“Self-absorption in all its forms kills empathy, let alone compassion. When we focus on ourselves, our world contracts as our problems and preoccupations loom large. But when we focus on others, our world expands. Our own problems drift to the periphery of the mind and so seem smaller, and we increase our capacity for connection - or compassionate action.” ― Daniel Goleman, Social Intelligence: The New Science of Human Relationships
Without the feeling of empathy most of us would have died in infancy. Luckily, our mothers felt enough compassion, caring and connection to allow us to survive childhood. Without empathy, our ability to understand suffering, fear, happiness, joy and especially trust are nearly impossible. Empathy is the cornerstone of morality. Unless we can relate to other human beings as truly human like ourselves, we have no problem hurting, oppressing, torturing or killing them. Until we hear or read another persons story or relate to their personal journey they remain apart from us, "other". People who refuse or have an inability to see themselves in others are often inflexible, intolerant, arrogant, hypocritical, insecure or bullies. Taking the perspective of others not only allows us to perform heroic deeds such as saving the lives of abused children or animals, feeding the hungry, clothing the poor or providing shelter for the homeless, compassion increases our understanding of inequality. Seeing someone or something as less than ourselves is inequality. Inequality stems from feelings of privilege, power and superiority to other human beings, animals or even the environment, whether its a feeling of moral, cultural or income entitlement. Until we meet face to face, eye to eye, right where we are without judgement, and listen to each others stories in the present moment, we will continue to fail at creating the kind of "Utopian" communities we feel we deserve.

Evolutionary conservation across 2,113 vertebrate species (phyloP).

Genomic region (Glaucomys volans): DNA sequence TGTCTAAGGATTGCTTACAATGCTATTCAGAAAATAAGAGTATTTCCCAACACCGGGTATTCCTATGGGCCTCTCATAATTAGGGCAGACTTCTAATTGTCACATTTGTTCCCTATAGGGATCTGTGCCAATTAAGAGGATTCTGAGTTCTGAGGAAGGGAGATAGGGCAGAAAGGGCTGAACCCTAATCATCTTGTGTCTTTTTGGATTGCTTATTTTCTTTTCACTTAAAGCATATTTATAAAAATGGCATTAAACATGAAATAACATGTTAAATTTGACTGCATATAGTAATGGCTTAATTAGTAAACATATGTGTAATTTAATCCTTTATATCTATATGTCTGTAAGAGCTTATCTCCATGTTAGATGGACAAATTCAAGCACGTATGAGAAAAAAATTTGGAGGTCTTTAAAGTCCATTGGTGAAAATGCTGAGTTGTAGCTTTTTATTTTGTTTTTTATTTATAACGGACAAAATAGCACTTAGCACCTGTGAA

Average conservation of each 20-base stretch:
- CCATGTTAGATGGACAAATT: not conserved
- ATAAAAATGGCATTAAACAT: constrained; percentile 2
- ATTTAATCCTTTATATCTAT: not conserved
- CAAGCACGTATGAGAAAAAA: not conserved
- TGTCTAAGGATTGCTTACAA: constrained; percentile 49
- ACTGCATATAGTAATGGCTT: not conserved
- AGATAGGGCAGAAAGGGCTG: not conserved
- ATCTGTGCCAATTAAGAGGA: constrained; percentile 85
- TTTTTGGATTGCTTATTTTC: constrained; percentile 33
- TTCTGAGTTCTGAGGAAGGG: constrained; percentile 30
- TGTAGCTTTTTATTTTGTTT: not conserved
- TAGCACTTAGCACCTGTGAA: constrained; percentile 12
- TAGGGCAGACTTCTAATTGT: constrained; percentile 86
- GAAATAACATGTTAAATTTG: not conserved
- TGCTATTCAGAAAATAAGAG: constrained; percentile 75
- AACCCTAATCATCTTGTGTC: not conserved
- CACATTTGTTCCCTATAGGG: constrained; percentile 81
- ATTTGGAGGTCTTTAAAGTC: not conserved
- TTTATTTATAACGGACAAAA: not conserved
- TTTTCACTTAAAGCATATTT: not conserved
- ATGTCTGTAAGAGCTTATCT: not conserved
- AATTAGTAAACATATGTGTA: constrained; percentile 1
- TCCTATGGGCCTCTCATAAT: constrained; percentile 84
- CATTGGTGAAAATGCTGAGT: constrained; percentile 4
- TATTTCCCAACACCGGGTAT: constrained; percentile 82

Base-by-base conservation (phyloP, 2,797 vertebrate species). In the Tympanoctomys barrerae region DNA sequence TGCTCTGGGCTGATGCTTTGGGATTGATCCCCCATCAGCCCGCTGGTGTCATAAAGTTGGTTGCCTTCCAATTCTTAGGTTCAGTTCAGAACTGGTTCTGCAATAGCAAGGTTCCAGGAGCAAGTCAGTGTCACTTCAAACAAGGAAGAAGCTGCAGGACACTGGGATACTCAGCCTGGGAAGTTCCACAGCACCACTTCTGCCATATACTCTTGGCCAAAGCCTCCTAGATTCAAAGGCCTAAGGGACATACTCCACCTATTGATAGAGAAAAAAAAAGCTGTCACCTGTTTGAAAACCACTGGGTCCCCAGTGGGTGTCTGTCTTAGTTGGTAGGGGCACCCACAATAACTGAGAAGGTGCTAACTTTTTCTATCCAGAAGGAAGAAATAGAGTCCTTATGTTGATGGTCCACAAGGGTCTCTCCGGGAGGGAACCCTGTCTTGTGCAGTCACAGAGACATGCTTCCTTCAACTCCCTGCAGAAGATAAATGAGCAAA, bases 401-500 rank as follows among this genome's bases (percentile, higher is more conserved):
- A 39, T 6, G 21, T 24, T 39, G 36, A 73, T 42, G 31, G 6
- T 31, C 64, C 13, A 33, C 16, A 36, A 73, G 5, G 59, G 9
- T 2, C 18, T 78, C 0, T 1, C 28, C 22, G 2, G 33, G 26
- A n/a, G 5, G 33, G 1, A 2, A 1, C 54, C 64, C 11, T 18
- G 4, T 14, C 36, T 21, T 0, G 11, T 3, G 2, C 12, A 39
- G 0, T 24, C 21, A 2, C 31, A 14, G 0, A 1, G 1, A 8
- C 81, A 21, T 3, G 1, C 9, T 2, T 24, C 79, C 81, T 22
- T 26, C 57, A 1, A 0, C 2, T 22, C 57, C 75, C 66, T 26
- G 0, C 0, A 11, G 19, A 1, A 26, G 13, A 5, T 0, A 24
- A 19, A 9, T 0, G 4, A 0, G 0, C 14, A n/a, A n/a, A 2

Empathy has the ability to narrow the chasm of injustice and in many cases of inequality it's our last hope. Empathy encourages us to reach out, support and help others rather than exploit, hold back, hold down or victimize. When we see ourselves in others, we come to realize that we are connected in the most intricate ways imaginable in our every day ordinary existence. Who sewed the buttons on the shirt you're wearing? Who assembled the smart phone you're texting with today? Who paved the road you traveled to work? Who designed the subway car you're riding? Who picked the strawberries in the cereal you're eating for breakfast? Who picked the coffee beans for your latte? Who drives the ambulance to our home when we dial 911? Who cares for the sick and dying patients in hospitals? Who protects our countries borders while we sleep? Who teaches our children to read and write? If as a society we truly desire peaceful action, harmony and positive change, "How would it feel to be you?" is a question we should reflect upon every single day of our lives.